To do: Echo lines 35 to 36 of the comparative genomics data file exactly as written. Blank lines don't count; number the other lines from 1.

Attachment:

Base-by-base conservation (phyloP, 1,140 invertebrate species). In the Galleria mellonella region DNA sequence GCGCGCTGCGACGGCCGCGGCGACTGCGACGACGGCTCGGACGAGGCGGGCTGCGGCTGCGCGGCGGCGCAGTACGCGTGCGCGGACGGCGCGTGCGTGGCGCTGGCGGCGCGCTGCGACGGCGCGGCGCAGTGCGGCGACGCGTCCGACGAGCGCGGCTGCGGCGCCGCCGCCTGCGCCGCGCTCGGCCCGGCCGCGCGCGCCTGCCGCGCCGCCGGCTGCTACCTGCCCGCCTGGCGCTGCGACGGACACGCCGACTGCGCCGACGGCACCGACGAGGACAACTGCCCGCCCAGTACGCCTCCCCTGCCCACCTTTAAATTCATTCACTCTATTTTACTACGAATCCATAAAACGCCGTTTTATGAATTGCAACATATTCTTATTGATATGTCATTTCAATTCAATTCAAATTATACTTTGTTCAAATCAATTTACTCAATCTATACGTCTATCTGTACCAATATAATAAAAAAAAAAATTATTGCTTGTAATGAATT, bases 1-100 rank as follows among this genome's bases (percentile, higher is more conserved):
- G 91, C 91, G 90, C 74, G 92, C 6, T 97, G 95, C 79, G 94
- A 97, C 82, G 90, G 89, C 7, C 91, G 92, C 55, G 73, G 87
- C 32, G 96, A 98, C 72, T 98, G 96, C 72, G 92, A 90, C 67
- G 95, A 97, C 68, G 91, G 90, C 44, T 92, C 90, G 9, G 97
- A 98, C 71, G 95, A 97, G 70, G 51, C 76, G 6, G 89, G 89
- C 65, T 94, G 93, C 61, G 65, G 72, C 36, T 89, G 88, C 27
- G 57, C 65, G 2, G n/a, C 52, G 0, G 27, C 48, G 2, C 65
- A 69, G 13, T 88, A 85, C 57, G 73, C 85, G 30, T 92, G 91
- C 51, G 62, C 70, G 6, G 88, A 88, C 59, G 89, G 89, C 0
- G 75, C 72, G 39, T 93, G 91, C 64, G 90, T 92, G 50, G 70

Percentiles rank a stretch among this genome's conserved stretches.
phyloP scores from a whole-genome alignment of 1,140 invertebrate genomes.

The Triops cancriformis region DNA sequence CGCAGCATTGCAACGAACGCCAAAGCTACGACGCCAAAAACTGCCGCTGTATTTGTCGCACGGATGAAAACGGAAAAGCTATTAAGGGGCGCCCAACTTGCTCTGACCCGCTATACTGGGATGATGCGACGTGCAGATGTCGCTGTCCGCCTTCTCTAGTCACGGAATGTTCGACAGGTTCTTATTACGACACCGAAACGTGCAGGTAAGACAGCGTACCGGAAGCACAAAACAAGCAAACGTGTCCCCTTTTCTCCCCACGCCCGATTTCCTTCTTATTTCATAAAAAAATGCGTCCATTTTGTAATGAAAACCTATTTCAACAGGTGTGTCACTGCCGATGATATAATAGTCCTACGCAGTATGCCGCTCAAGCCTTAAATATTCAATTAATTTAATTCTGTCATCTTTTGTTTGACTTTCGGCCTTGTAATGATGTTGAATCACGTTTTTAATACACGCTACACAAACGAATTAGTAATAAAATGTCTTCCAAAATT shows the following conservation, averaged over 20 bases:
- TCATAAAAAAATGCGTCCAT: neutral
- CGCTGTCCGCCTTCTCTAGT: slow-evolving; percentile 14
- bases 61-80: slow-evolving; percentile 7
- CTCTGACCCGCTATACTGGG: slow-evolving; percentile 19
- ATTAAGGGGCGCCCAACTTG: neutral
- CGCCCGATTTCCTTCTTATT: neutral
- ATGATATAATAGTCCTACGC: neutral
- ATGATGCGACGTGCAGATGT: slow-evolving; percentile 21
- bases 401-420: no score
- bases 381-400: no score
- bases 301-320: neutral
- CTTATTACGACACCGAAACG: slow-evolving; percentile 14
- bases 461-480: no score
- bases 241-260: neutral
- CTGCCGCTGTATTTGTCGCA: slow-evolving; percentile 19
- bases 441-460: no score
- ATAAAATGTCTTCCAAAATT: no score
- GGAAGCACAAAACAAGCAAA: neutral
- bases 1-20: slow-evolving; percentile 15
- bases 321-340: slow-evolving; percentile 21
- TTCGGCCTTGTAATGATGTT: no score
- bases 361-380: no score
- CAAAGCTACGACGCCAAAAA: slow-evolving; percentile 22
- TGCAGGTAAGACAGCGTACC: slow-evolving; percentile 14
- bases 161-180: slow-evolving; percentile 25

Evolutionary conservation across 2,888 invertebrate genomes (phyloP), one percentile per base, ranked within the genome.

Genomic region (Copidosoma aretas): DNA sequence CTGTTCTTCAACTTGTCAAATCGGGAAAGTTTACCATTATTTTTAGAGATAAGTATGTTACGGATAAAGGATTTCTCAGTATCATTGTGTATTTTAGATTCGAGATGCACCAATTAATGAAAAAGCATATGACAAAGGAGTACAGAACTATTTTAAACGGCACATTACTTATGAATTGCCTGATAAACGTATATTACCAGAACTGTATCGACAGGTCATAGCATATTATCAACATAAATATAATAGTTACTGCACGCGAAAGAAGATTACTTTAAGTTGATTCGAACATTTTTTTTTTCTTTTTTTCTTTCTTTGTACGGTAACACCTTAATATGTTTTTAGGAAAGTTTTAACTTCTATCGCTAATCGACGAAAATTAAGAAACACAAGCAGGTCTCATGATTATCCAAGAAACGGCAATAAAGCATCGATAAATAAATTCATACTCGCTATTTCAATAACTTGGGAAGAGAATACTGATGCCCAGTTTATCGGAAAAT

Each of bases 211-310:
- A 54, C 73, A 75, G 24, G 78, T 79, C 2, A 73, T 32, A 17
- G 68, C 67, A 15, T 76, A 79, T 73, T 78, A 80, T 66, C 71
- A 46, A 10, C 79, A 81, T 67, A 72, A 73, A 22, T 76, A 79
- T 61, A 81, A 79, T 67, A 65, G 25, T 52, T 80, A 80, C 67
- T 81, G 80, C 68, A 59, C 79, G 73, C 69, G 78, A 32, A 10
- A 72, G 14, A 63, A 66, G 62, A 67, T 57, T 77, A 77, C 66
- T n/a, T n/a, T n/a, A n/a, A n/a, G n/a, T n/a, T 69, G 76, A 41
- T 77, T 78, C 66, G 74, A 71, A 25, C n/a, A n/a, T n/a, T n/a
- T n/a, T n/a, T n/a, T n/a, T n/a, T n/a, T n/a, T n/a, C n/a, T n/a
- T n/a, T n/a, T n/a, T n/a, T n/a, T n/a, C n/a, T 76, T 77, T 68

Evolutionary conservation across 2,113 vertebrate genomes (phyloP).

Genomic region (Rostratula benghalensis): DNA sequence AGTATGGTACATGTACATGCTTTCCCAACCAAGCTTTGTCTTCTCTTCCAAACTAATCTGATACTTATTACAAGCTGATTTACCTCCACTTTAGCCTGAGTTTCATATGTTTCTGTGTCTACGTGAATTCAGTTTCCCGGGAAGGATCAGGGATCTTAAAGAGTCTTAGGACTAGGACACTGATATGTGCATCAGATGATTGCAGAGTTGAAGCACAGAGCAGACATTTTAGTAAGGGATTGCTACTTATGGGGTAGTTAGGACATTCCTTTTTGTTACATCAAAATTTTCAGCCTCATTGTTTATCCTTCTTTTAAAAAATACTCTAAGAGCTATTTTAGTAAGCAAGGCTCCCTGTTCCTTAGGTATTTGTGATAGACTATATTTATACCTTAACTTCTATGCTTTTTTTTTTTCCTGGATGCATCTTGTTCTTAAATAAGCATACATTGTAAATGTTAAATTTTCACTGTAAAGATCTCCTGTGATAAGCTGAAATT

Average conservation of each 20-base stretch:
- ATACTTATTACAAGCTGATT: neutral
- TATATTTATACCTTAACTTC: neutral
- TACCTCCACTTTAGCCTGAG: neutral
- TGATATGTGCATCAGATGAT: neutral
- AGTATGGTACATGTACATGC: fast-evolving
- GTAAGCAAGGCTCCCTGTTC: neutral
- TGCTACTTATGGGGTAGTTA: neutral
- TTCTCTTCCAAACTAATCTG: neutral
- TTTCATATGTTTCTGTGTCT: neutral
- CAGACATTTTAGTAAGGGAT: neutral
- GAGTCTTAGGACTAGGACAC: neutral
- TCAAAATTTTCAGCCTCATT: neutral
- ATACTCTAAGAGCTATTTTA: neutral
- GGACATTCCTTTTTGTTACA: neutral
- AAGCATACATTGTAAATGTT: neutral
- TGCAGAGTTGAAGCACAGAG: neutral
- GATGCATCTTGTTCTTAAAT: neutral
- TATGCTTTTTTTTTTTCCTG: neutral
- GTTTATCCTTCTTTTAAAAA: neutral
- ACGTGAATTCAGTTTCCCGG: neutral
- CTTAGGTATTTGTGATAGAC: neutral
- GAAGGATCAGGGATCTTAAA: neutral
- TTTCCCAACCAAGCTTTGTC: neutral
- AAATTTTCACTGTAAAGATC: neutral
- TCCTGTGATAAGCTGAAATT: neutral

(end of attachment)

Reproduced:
- TTCGGCCTTGTAATGATGTT: no score
- bases 361-380: no score